How long before the smugglers who have made millions helping Mexicans enter the United States illegally figure out that the next big idea is to help them return home?
Researchers at the Pew Hispanic Center report that net migration from Mexico to the United States has slowed to a trickle, and that one of the big reasons is that would-be immigrants have decided their job prospects are better at home. It's only a matter of time before the 6.1 million Mexicans who are already living without documents in the United States decide that opportunity is knocking -- south of the border.
According to the report, the Mexican-born population in the United States, which had been increasing since 1970, peaked at 12.6 million in 2007. It has dropped to 12 million since then. This makes for interesting times in the age-old and codependent relationship between the United States and Mexico.
We got a glimpse of just how interesting back in 2009 when The New York Times reported that more and more Mexican parents were sending money north to help support their children in the United States. Just like their parents and grandparents before them, this generation had trekked across mountains and deserts for the promise of better-paying jobs in the United States that would allow them to send money to their families. But now, they were unemployed and hit hard by the recession, and they were the ones who needed help.
In the last three years, the Mexican economy has shown signs of improvement thanks in part to increased foreign investment from China and other countries and the growth in the manufacturing industry. Mexico had grown much too comfortable depending on billions of dollars in remittances from expatriates in El Norte. This is a good thing. Such dependence killed initiative and hampered the Mexican economy. When the financial crisis hit the U.S. economy, Mexicans were forced to come up with a plan B and create their own jobs. It worked.
A more robust Mexican economy and a lack of jobs in the United States are just two reasons that Mexican migration has tapered off. As the Pew report notes, there is also greater demand for workers in Mexico because of declining birthrates over the last few decades. In 1960, a Mexican woman typically had more than seven children. Five decades later, with more family planning, the number is just over two. Fewer people means less competition for jobs in Mexico, but it also means that the Mexican economy can no longer spare the workers it once did.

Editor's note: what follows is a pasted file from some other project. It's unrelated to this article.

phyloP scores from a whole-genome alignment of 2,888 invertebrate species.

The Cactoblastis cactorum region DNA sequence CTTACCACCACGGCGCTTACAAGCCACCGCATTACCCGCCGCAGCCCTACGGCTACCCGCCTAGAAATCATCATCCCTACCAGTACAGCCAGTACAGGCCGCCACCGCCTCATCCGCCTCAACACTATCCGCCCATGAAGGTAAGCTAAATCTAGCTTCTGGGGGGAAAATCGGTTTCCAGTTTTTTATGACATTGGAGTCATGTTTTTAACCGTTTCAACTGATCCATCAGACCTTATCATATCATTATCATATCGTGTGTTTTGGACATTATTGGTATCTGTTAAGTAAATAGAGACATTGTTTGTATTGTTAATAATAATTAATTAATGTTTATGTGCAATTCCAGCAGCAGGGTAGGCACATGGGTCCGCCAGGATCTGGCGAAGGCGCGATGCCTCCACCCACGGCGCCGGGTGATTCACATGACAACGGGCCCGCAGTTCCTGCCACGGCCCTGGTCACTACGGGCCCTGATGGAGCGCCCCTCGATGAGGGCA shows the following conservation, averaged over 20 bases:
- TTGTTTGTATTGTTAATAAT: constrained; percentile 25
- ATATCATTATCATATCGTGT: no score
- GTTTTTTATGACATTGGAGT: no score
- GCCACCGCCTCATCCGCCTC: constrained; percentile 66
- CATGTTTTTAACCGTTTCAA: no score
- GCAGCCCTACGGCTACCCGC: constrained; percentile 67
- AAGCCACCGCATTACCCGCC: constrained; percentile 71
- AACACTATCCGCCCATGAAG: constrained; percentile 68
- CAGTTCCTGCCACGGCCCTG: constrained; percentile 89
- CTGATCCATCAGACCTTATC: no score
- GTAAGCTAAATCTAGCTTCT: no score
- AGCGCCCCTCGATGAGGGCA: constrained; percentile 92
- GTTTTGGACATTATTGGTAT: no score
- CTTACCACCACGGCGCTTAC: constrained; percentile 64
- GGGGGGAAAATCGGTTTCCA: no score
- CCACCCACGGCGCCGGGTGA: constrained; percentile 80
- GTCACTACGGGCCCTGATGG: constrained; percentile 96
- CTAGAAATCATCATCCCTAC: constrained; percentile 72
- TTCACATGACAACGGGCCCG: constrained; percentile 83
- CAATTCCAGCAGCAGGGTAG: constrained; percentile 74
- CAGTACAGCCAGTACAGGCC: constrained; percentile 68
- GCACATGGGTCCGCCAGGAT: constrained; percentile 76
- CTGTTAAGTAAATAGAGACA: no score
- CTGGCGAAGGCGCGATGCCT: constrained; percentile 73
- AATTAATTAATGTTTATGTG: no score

Finally, the aggressive immigration enforcement policy of the Obama administration is also a factor. In the last three years, the Department of Homeland Security has deported more than 1.2 million illegal immigrants -- the vast majority of them Mexican. You can be sure that some of those people came right back, but not all. And those who gave up and stayed in Mexico probably warned others not to bother uprooting and seeking opportunity here.
Besides, what many people don't understand is that, for most Mexican immigrants, the preferred model isn't a total and permanent relocation. It's a revolving door where they can come and go across the border to work, but they always have the option of returning home. Every time we build walls and otherwise fortify the border, it discourages this movement.
For those people already in the United States, the idea of leaving -- even when it makes sense economically -- isn't always attractive. After all, if they change their minds, they'll find it difficult to come back. And for those who are thinking about heading to the United States, many will conclude it's not worth the trouble if they're only going to be rounded up and deported when they get here or wind up trapped and unable to go home.
Rattled by changing demographics, Americans have complained for decades that they want less immigration from Mexico. In a few years, as chores go undone and prices go up, they'll be complaining that they want more.
Ruben Navarrette Jr. is a columnist for the San Diego Union-Tribune.